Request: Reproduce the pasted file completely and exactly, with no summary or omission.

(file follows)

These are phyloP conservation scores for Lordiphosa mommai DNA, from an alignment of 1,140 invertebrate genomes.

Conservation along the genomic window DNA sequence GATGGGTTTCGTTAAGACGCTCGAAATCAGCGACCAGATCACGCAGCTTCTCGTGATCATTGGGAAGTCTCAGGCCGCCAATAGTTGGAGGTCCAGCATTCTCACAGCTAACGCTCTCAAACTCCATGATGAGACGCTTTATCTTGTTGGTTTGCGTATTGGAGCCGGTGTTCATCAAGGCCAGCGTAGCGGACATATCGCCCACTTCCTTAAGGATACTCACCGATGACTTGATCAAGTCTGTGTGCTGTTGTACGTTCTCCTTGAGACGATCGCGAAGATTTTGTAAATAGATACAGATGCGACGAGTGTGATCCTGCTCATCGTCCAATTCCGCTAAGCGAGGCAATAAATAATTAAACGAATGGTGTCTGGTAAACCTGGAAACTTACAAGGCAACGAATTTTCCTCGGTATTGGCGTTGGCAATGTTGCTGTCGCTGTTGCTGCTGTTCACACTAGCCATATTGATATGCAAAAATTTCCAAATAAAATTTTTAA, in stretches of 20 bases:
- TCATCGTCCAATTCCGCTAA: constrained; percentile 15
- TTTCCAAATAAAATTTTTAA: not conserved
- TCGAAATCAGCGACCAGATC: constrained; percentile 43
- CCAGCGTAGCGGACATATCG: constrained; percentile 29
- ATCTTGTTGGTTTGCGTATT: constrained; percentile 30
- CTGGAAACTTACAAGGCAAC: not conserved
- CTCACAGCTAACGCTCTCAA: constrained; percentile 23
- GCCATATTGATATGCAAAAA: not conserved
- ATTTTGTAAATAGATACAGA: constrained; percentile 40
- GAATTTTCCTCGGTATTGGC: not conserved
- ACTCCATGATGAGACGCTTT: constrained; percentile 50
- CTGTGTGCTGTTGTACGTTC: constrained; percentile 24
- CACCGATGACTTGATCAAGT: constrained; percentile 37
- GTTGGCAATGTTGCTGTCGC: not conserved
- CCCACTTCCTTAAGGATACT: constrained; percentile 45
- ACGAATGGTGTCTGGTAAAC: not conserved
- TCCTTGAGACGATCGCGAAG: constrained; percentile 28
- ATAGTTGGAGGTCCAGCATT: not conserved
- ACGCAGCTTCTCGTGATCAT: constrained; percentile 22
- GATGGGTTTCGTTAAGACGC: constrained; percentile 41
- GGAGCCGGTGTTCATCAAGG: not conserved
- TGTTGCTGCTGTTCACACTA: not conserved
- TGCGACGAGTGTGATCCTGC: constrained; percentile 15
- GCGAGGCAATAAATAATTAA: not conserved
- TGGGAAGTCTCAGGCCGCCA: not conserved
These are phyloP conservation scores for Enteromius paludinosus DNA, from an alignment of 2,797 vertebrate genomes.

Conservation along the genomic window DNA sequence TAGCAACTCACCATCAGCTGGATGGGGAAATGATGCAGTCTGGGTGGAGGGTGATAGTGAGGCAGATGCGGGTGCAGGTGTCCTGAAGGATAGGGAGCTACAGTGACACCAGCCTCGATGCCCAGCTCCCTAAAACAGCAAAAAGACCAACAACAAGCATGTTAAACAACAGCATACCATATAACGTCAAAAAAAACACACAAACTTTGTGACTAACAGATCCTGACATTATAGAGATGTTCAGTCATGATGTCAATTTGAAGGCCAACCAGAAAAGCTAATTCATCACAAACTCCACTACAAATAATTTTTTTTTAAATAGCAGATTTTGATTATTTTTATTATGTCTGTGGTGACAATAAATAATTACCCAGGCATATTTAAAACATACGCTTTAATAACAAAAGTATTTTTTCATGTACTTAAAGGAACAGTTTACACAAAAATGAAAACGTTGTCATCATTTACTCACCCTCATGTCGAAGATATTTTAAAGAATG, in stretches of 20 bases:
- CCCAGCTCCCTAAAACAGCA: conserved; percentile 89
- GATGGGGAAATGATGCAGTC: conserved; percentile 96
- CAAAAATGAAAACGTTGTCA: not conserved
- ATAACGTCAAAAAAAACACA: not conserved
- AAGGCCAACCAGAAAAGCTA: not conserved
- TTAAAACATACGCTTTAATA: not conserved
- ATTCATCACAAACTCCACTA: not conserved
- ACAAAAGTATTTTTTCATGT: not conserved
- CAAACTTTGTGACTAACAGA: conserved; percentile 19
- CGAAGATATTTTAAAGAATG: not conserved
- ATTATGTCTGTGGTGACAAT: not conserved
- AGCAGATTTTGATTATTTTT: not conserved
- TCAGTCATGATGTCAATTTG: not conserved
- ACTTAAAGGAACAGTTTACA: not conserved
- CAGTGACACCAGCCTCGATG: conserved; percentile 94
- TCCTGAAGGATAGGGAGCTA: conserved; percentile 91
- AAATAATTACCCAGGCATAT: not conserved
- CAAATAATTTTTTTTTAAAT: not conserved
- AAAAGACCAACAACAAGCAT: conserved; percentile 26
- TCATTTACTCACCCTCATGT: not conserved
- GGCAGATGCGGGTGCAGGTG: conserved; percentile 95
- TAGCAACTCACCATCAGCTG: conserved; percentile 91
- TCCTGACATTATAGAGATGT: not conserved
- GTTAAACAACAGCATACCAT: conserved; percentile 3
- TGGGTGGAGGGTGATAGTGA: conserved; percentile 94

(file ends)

These are phyloP conservation scores for Lordiphosa mommai DNA, from an alignment of 1,140 invertebrate genomes.

Conservation along the genomic window DNA sequence GATGGGTTTCGTTAAGACGCTCGAAATCAGCGACCAGATCACGCAGCTTCTCGTGATCATTGGGAAGTCTCAGGCCGCCAATAGTTGGAGGTCCAGCATTCTCACAGCTAACGCTCTCAAACTCCATGATGAGACGCTTTATCTTGTTGGTTTGCGTATTGGAGCCGGTGTTCATCAAGGCCAGCGTAGCGGACATATCGCCCACTTCCTTAAGGATACTCACCGATGACTTGATCAAGTCTGTGTGCTGTTGTACGTTCTCCTTGAGACGATCGCGAAGATTTTGTAAATAGATACAGATGCGACGAGTGTGATCCTGCTCATCGTCCAATTCCGCTAAGCGAGGCAATAAATAATTAAACGAATGGTGTCTGGTAAACCTGGAAACTTACAAGGCAACGAATTTTCCTCGGTATTGGCGTTGGCAATGTTGCTGTCGCTGTTGCTGCTGTTCACACTAGCCATATTGATATGCAAAAATTTCCAAATAAAATTTTTAA, in stretches of 20 bases:
- TCATCGTCCAATTCCGCTAA: constrained; percentile 15
- TTTCCAAATAAAATTTTTAA: not conserved
- TCGAAATCAGCGACCAGATC: constrained; percentile 43
- CCAGCGTAGCGGACATATCG: constrained; percentile 29
- ATCTTGTTGGTTTGCGTATT: constrained; percentile 30
- CTGGAAACTTACAAGGCAAC: not conserved
- CTCACAGCTAACGCTCTCAA: constrained; percentile 23
- GCCATATTGATATGCAAAAA: not conserved
- ATTTTGTAAATAGATACAGA: constrained; percentile 40
- GAATTTTCCTCGGTATTGGC: not conserved
- ACTCCATGATGAGACGCTTT: constrained; percentile 50
- CTGTGTGCTGTTGTACGTTC: constrained; percentile 24
- CACCGATGACTTGATCAAGT: constrained; percentile 37
- GTTGGCAATGTTGCTGTCGC: not conserved
- CCCACTTCCTTAAGGATACT: constrained; percentile 45
- ACGAATGGTGTCTGGTAAAC: not conserved
- TCCTTGAGACGATCGCGAAG: constrained; percentile 28
- ATAGTTGGAGGTCCAGCATT: not conserved
- ACGCAGCTTCTCGTGATCAT: constrained; percentile 22
- GATGGGTTTCGTTAAGACGC: constrained; percentile 41
- GGAGCCGGTGTTCATCAAGG: not conserved
- TGTTGCTGCTGTTCACACTA: not conserved
- TGCGACGAGTGTGATCCTGC: constrained; percentile 15
- GCGAGGCAATAAATAATTAA: not conserved
- TGGGAAGTCTCAGGCCGCCA: not conserved
These are phyloP conservation scores for Enteromius paludinosus DNA, from an alignment of 2,797 vertebrate genomes.

Conservation along the genomic window DNA sequence TAGCAACTCACCATCAGCTGGATGGGGAAATGATGCAGTCTGGGTGGAGGGTGATAGTGAGGCAGATGCGGGTGCAGGTGTCCTGAAGGATAGGGAGCTACAGTGACACCAGCCTCGATGCCCAGCTCCCTAAAACAGCAAAAAGACCAACAACAAGCATGTTAAACAACAGCATACCATATAACGTCAAAAAAAACACACAAACTTTGTGACTAACAGATCCTGACATTATAGAGATGTTCAGTCATGATGTCAATTTGAAGGCCAACCAGAAAAGCTAATTCATCACAAACTCCACTACAAATAATTTTTTTTTAAATAGCAGATTTTGATTATTTTTATTATGTCTGTGGTGACAATAAATAATTACCCAGGCATATTTAAAACATACGCTTTAATAACAAAAGTATTTTTTCATGTACTTAAAGGAACAGTTTACACAAAAATGAAAACGTTGTCATCATTTACTCACCCTCATGTCGAAGATATTTTAAAGAATG, in stretches of 20 bases:
- CCCAGCTCCCTAAAACAGCA: conserved; percentile 89
- GATGGGGAAATGATGCAGTC: conserved; percentile 96
- CAAAAATGAAAACGTTGTCA: not conserved
- ATAACGTCAAAAAAAACACA: not conserved
- AAGGCCAACCAGAAAAGCTA: not conserved
- TTAAAACATACGCTTTAATA: not conserved
- ATTCATCACAAACTCCACTA: not conserved
- ACAAAAGTATTTTTTCATGT: not conserved
- CAAACTTTGTGACTAACAGA: conserved; percentile 19
- CGAAGATATTTTAAAGAATG: not conserved
- ATTATGTCTGTGGTGACAAT: not conserved
- AGCAGATTTTGATTATTTTT: not conserved
- TCAGTCATGATGTCAATTTG: not conserved
- ACTTAAAGGAACAGTTTACA: not conserved
- CAGTGACACCAGCCTCGATG: conserved; percentile 94
- TCCTGAAGGATAGGGAGCTA: conserved; percentile 91
- AAATAATTACCCAGGCATAT: not conserved
- CAAATAATTTTTTTTTAAAT: not conserved
- AAAAGACCAACAACAAGCAT: conserved; percentile 26
- TCATTTACTCACCCTCATGT: not conserved
- GGCAGATGCGGGTGCAGGTG: conserved; percentile 95
- TAGCAACTCACCATCAGCTG: conserved; percentile 91
- TCCTGACATTATAGAGATGT: not conserved
- GTTAAACAACAGCATACCAT: conserved; percentile 3
- TGGGTGGAGGGTGATAGTGA: conserved; percentile 94